Mrs Saul goes biometric

Mrs Saul's status as Mrs Saul finally became official last week on receipt of her new UK passport in her married name, freshly delivered via the British Consulate in Dubai. I was surprised to notice that the new passport has a biometric chip embedded in it. It looks like an rfid chip and apparently contains facial biometric information, according to the UK Passport Authority's website. I need to read a bit more about how it works, but am perfectly in favour of the concept in principle. The chip is stuck on the other side of the page containing the holder's photo and other info, which makes the passport very stiff and inflexible. I wonder how resilient it is to wear and tear from general travelling?
Comments:

I wonder if by raising ones eyebrows slightly more than usual in the photo, and puffing out the cheeks just slightly (or using cotton wool padding), and perhaps slightly squinting one eye, it is possible to provide them with an image that looks enough like you to pass by the naked eye, but isn't recognised as you in facial recognition? I don't know why one would even want to do this, it's just intriguing to think up ways to try and screw up their biometric data. I'm not even that bothered about them having my data, it's just nice to know that it could get screwed up if need be. Nothing should be considered 100% reliable, because it never is.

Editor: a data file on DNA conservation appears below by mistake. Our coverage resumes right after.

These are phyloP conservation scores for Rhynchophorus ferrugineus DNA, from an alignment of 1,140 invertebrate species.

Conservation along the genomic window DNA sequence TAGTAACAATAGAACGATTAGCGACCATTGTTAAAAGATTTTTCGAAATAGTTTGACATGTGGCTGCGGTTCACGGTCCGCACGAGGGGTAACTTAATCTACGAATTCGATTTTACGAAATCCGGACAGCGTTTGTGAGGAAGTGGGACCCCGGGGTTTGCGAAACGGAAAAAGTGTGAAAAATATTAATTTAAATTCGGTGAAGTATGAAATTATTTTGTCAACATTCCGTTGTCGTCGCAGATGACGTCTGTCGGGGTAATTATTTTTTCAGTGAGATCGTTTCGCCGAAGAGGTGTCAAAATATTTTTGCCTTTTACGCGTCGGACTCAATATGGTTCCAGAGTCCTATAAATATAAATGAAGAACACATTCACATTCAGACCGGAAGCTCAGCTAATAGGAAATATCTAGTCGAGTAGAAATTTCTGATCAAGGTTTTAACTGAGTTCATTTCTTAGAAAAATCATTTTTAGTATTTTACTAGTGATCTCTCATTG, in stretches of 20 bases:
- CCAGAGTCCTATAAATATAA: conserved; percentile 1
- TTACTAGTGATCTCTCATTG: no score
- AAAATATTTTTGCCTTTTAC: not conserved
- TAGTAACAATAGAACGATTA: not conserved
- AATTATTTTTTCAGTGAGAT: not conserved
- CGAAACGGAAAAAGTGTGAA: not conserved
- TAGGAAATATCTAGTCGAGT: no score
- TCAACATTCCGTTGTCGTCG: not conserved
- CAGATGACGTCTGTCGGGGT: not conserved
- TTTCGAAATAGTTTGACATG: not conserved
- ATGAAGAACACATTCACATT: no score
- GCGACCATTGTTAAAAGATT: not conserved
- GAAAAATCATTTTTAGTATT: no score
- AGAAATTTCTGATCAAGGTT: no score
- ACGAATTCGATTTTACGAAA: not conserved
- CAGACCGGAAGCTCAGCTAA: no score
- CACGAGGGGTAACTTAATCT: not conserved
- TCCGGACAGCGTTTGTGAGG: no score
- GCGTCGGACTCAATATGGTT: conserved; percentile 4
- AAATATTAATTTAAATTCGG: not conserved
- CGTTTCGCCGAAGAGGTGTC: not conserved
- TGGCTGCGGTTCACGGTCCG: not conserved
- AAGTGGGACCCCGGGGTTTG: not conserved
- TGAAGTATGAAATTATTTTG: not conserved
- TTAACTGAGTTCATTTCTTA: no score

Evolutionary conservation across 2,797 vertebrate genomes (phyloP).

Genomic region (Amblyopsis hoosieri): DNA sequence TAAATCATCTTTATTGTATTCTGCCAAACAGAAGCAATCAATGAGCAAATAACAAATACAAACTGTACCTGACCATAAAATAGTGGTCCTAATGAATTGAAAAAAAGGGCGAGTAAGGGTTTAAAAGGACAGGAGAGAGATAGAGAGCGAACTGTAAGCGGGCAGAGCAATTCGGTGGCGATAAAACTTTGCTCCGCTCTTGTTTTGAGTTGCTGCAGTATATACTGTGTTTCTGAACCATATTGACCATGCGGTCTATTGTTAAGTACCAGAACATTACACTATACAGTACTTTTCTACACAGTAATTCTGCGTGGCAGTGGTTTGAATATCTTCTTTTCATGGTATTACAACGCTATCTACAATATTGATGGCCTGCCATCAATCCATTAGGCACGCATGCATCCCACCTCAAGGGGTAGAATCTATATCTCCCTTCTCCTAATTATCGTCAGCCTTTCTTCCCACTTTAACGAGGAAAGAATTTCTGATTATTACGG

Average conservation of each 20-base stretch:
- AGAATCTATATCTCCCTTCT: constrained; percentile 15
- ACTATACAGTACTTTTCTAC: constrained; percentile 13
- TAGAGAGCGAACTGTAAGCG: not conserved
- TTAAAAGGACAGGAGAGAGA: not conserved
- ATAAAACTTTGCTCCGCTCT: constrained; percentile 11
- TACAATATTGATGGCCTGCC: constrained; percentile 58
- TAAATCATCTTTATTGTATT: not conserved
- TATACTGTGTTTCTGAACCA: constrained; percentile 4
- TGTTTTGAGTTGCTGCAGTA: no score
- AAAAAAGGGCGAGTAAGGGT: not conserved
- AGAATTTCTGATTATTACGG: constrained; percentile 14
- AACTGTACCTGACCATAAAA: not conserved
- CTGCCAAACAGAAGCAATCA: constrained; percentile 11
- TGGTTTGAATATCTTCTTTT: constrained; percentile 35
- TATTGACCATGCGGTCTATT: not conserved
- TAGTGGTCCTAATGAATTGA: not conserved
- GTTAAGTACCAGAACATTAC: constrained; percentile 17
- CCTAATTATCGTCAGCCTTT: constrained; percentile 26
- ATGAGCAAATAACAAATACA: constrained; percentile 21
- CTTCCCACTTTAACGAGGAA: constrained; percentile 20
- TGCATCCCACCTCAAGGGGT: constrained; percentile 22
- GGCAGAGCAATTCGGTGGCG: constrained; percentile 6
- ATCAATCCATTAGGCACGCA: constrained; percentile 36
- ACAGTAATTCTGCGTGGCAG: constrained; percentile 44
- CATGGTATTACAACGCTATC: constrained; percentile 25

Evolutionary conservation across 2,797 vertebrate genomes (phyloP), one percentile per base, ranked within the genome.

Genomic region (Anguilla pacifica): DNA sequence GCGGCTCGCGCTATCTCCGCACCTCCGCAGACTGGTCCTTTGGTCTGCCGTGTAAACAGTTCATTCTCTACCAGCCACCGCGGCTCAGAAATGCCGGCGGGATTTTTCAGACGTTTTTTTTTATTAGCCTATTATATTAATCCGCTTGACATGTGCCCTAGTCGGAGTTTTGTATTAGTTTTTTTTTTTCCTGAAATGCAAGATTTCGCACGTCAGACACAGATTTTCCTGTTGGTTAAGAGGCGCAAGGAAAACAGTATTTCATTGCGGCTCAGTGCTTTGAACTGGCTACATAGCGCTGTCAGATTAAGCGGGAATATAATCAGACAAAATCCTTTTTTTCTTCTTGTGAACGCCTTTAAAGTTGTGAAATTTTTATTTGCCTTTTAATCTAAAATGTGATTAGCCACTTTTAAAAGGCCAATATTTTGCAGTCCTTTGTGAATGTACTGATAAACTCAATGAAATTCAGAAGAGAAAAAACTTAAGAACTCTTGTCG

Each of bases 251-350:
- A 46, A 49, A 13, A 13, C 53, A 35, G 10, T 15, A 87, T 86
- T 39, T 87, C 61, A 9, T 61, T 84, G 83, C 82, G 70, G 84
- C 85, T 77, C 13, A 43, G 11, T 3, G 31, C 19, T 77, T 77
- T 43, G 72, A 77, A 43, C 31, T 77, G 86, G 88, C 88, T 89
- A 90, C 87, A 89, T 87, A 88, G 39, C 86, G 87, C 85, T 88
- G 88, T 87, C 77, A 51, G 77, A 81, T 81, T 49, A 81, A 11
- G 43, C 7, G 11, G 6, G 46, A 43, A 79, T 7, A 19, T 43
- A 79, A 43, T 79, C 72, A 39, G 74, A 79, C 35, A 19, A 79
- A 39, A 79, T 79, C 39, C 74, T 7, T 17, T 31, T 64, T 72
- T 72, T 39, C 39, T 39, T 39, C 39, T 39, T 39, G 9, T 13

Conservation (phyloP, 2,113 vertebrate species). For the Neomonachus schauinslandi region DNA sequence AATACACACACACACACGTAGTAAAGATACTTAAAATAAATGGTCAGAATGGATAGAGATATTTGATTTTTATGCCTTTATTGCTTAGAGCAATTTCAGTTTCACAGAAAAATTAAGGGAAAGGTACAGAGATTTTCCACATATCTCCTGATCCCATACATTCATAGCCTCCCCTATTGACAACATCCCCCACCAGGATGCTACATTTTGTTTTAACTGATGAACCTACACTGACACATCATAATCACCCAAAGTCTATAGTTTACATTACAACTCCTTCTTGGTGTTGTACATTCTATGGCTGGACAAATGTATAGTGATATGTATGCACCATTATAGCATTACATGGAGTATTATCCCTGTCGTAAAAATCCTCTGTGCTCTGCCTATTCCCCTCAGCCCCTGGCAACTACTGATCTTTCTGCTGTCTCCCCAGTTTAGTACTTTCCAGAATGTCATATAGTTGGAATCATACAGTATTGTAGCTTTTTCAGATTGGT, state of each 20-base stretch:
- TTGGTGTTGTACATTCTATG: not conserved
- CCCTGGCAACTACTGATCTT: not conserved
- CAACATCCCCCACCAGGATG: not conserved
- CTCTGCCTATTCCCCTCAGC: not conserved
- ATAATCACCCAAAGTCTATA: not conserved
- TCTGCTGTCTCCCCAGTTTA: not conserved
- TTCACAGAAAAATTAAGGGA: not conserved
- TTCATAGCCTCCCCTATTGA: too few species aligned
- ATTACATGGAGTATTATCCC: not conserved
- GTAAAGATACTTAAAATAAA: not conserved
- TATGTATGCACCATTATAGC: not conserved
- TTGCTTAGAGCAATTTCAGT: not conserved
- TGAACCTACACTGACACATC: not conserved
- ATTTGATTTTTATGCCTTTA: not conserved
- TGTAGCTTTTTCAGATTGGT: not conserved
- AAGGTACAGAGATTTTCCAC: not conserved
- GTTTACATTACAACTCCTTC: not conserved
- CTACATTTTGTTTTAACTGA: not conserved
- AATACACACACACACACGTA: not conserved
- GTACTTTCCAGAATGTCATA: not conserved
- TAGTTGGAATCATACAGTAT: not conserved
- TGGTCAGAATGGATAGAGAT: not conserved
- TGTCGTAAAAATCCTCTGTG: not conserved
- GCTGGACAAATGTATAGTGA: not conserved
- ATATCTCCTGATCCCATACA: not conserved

Posted by secretdubai on June 04, 2006 at 08:34 PM GST #

I'm sure it won't take long for someone to 'break' it. The weakest link seems to be the stiffness of the page - too easy to get bent or squashed in a bag.

Posted by Chris on June 06, 2006 at 07:44 AM GST #

Interestingly (well, to me anyway, so qualify appropriately... ;\^) the UK Government department responsible for the ID Cards plan ran a biometric 'proof of technology' last year for MPs and peers.

They set up all the facial biometric gear, and created a set of credentials for any parliamentarian who wanted them. One of the Conservative peers went along to try it out, and after three failed attempts to capture a usable biometric, the young lady operating the system said: "It just doesn't work with some people. Your face is probably a bit too bland".

Aahh... the British culture of deference is not dead. 


Posted by Robin Wilton on June 12, 2006 at 08:17 AM GST #

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